What I’ve Learned Doing Climate Communications: A One Year Reflection

Coming into this position a year ago, I thought that to do this job well I would need to have extensive knowledge about social media hacks and how to quickly build a Facebook following. Today, I’m less focused on the analytics and numbers – and more interested in diversifying the Roundtable’s follower base by finding fun and creative ways to connect with people online.

Who currently does climate communication – and who should be doing it? I guess before we even get to that point, we should start with this question: What is the goal of climate communication? What are we trying to achieve? Well I think that answer might look differently to everyone who partakes. For the Roundtable, my goal has been, more broadly, to build and strengthen a progressive climate movement in Connecticut by connecting with diverse groups and finding ways that everyone can participate. Maybe someone else wants to educate their peers on a college campus by writing a column in their campus paper, maybe a different person wants to educate their union on ways they can support sustainable work practices, and maybe you just want to find new ways to talk to your parents about the science behind the realities of climate change. The possibilities are endless, but the point here is that everyone has some capacity to take part.

Currently there is a lot of discourse around how to craft the perfect post on social media that will run numbers.

But something I’m continually practicing with myself is focusing on these three main things when crafting a message: Is the post authentic, is it relevant, and is it meaningful?

  • Authentic to your voice or your organization’s voice
  • Relevant to your audience – meet them where they’re at
  • Meaningful to the cause – it should connect back to your goals

Once you have crafted some quality content, or the meat of your message, there are a few tips I’ve learned to intrigue or reach more people with your post. To start, and this tip specifically applies to social media, your post should validate people’s social sense of self. For example, people want to be perceived as funny, witty, smart, inspirational, conscious, justice oriented, etc. Think about liking a post on Facebook as being a mini endorsement that people want to publicly share with their own following.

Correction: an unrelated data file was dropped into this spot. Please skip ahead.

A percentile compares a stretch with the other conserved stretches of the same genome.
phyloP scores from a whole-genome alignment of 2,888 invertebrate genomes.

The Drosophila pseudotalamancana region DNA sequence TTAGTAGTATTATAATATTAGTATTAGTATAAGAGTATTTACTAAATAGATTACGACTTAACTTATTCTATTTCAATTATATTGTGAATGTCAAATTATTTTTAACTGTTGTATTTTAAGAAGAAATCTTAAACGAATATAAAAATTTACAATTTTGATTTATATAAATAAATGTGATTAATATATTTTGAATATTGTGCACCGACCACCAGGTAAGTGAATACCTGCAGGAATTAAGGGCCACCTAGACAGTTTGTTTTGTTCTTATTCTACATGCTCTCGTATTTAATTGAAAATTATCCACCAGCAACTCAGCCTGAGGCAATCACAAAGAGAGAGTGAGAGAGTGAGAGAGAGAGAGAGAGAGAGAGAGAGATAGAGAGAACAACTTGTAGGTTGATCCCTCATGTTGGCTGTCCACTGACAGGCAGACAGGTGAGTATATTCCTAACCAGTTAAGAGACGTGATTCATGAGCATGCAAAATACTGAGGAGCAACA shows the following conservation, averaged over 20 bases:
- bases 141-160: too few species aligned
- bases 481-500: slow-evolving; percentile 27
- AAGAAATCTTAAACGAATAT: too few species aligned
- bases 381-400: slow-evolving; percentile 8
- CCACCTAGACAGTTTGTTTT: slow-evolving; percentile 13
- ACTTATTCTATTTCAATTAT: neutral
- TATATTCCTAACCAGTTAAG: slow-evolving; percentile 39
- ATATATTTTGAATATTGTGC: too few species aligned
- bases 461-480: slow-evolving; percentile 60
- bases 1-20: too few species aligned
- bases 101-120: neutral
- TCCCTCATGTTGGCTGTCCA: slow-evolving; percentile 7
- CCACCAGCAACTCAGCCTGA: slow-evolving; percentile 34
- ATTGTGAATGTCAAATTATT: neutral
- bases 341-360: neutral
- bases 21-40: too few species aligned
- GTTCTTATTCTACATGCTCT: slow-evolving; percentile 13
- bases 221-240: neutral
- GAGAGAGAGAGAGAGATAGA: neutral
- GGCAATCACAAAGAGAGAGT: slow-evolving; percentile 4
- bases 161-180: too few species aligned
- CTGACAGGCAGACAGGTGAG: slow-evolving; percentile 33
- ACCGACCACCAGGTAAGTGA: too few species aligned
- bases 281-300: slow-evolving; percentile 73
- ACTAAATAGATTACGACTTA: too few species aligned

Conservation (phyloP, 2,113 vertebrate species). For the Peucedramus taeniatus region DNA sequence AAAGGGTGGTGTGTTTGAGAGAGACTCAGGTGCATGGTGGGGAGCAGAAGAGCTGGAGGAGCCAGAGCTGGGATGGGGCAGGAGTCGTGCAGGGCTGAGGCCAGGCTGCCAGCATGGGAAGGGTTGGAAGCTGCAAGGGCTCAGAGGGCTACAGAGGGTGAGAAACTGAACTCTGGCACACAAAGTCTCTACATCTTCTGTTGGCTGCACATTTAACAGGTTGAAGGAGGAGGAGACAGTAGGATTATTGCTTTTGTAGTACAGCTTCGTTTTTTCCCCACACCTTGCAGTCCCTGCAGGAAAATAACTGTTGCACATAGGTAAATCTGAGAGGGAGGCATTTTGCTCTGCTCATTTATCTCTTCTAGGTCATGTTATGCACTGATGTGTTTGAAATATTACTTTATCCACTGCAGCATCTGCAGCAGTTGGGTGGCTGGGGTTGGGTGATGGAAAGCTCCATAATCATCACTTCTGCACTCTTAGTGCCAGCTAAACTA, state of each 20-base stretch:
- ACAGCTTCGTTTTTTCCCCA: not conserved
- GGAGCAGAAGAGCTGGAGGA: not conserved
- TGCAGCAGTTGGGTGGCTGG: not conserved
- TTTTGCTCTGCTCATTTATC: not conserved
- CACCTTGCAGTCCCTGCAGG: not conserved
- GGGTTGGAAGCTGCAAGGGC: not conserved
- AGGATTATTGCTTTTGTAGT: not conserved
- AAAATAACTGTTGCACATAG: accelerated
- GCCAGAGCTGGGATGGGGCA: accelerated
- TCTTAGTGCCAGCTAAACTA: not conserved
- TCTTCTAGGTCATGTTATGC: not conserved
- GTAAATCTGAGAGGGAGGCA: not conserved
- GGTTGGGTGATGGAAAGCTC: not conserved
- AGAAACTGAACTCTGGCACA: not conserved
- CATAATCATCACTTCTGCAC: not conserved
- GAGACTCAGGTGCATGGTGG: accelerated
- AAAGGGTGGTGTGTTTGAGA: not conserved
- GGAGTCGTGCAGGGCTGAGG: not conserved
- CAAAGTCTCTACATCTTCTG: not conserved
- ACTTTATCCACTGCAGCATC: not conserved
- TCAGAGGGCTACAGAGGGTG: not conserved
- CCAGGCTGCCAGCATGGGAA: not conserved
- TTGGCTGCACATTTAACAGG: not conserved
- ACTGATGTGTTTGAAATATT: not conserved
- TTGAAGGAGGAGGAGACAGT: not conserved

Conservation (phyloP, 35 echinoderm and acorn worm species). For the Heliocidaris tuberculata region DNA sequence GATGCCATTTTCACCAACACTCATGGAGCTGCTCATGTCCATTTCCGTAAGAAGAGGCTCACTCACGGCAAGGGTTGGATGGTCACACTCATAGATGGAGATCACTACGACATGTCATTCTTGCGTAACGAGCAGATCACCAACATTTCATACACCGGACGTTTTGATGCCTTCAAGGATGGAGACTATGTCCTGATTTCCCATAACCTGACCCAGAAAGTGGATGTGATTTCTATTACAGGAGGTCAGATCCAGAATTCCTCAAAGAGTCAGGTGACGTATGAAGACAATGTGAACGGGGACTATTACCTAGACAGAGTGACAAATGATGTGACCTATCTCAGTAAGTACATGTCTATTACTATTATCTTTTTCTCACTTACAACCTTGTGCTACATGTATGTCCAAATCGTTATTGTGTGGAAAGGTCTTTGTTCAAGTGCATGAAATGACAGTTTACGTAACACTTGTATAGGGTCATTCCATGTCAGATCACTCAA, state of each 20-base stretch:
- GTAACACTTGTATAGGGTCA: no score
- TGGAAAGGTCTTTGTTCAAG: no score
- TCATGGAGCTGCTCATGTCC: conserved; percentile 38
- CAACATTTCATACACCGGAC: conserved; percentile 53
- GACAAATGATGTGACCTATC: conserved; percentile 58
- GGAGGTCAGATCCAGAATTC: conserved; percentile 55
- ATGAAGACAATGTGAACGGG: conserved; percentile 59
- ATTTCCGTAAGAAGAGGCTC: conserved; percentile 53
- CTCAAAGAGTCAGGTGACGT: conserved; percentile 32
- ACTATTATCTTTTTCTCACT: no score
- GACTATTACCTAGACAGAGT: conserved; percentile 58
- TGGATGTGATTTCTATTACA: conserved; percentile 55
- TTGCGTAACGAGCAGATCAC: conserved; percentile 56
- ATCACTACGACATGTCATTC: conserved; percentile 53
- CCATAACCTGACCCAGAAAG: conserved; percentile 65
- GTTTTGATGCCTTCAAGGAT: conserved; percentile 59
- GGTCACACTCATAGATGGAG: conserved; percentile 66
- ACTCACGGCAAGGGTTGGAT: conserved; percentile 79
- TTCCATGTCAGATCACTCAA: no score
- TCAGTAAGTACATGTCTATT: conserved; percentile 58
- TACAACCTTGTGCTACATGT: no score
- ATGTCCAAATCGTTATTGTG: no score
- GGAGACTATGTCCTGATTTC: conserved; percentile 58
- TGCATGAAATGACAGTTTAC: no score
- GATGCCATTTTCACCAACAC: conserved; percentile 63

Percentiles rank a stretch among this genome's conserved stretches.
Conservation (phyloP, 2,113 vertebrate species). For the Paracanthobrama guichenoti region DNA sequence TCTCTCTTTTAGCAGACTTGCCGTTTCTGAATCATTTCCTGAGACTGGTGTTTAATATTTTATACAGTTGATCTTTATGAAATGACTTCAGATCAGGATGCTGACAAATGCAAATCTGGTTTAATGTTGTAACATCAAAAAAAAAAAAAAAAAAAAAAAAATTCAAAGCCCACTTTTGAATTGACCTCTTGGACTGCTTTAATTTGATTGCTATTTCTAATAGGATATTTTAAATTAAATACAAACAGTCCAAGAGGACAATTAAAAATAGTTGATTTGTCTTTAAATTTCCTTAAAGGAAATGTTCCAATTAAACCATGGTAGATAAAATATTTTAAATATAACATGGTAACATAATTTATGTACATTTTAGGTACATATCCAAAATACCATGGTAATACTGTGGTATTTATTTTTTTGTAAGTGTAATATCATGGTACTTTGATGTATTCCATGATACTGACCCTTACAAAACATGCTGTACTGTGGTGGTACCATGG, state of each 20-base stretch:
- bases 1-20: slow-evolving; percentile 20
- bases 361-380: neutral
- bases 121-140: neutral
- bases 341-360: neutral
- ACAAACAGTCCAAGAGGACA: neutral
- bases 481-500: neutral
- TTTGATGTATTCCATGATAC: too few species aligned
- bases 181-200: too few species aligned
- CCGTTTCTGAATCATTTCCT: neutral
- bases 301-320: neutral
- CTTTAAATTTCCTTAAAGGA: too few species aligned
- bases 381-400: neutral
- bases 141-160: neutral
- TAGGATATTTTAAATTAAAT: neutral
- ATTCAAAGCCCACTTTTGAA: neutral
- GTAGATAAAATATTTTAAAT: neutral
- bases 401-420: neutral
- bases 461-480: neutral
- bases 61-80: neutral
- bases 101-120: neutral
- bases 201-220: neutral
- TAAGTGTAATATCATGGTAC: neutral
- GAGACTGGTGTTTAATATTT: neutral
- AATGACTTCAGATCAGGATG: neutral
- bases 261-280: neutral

• Consider making your posts “snackable” or short and easily digestible
  • Use a captivating graphic or video
  • Tag your location, people, or catchy hashtags
  • Add links that connect people to more actionable tasks like visiting your website

A lot of these tips I learned thanks to Climate Advocacy Lab – a wonderful climate communications resource – so a huge shout out to them!

Here’s an example of a post I did, in promotion of the Connecticut Climate Crisis Mobilization Strike that incorporated many of these tips:

This post is authentic to our organization’s voice because it encouraged our followers to take action for climate justice. It’s relevant because we highlighted Ned Lamont’s most recent mandate of 100% renewable energy by 2040. And it’s meaningful in the way that it integrates labor justice and the fight for a healthier planet, an integral part of our organizations mission! I also kept it fairly short and sweet, incorporating relevant action links, a geotag (the CT State Capitol where the Rally was held) and a hashtag: #StrikeWithUs. One tip that probably would have helped my post to reach even more people that I failed to do, would have been tagging people: tagging the Roundtable’s affiliates, allies, or other groups that participated in or helped plan the strike.

Connecting this knowledge about communications back to the original theme of my blog posts, which are centered around who has access to dialog about these issues and how can we push to embed issues of environmental justice into the mainstream environmental movement: How do we make sure that our advocacy work / communications is accessible to and connects with environmental justice groups missions and initiatives? Often times we become so caught up in this work that our discourse about climate change reaches high levels without us even realizing it. It can go over people’s heads who aren’t as familiar with the topic. To bring in racially diverse constituencies, we will have to do more work to reach them. It might involve one on one calls, direct messaging, or in person meetings first. Simply forwarding them a newsletter or tagging them in a social blast will not be enough.

The truth is that social media is not a substitute for organizing, it has to include intentional engagement and two-way dialogue.

Aisha K. Staggers
Author: Aisha K. Staggers

Provider of "proactive and strategic communications" with a solid background in print and digital journalism. Communications Director of Connecticut Roundtable on Climate and Jobs.